Friday, September 25, 2020

Hereditary hypertension

Hypertension is one of the most important risk factors for cardiovascular diseases. It is one of the principal independent risk factors for stroke, myocardial infarction and end-stage renal disease. Both heritable and lifestyle risk factors contribute to elevated BP levels.

Hypertension is a complex multifactorial disorder with genetic, environmental and demographic factors contributing to its prevalence.

The heritability of hypertension is often cited in the range of ≈30% to 60%, with multiple contributory genes; additionally, ethnic and genetic heterogeneity participate in variable clinical presentation and drug response in hypertension.

Genetic epidemiological studies have suggested that several genetic variants increase the risk for hypertension. It is likely that a number of genes rather than a single gene account for the heritability of this complex disorder.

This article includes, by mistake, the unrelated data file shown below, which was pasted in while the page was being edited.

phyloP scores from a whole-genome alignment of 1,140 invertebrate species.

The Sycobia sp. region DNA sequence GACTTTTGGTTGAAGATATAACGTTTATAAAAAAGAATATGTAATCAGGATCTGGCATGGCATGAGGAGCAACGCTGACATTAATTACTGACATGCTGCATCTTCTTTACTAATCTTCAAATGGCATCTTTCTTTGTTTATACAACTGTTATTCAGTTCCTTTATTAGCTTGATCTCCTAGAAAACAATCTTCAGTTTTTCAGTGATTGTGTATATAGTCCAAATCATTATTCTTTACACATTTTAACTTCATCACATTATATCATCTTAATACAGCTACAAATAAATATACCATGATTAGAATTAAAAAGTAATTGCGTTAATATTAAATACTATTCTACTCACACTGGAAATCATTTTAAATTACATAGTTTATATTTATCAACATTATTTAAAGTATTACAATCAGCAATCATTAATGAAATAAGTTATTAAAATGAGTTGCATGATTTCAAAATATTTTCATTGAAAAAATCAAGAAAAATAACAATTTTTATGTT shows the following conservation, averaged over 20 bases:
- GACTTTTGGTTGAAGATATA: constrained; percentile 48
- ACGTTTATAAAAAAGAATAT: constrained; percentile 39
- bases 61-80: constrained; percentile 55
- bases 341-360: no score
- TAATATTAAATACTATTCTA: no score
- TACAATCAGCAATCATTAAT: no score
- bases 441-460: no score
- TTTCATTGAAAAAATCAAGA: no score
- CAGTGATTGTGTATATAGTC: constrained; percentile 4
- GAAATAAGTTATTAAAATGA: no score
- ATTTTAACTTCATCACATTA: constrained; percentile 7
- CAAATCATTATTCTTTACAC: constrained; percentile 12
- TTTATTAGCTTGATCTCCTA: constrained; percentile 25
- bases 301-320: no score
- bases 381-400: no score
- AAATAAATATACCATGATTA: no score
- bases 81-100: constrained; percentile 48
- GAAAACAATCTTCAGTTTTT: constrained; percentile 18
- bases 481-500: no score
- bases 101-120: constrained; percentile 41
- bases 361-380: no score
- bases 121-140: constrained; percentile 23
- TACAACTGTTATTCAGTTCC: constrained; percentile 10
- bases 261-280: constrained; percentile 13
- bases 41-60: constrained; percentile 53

Intermediate traits in physical, physiological/hemodynamic, autonomic/sympathetic, metabolic, inflammatory, oxidative, endothelial, and renal pathways displayed significant heritability, typically exceeding that reported for blood pressure itself.

A family history of hypertension is a risk factor for the person developing hypertension. Having one or more close family members with hypertension before the age of 60 means the person have two times the risk of having it also.

A family history of hypertension has been linked to other risk factors for heart disease and stroke. These factors include high cholesterol, high body fat, and being more sensitive to the effects of salt on raising blood pressure.
Hereditary hypertension

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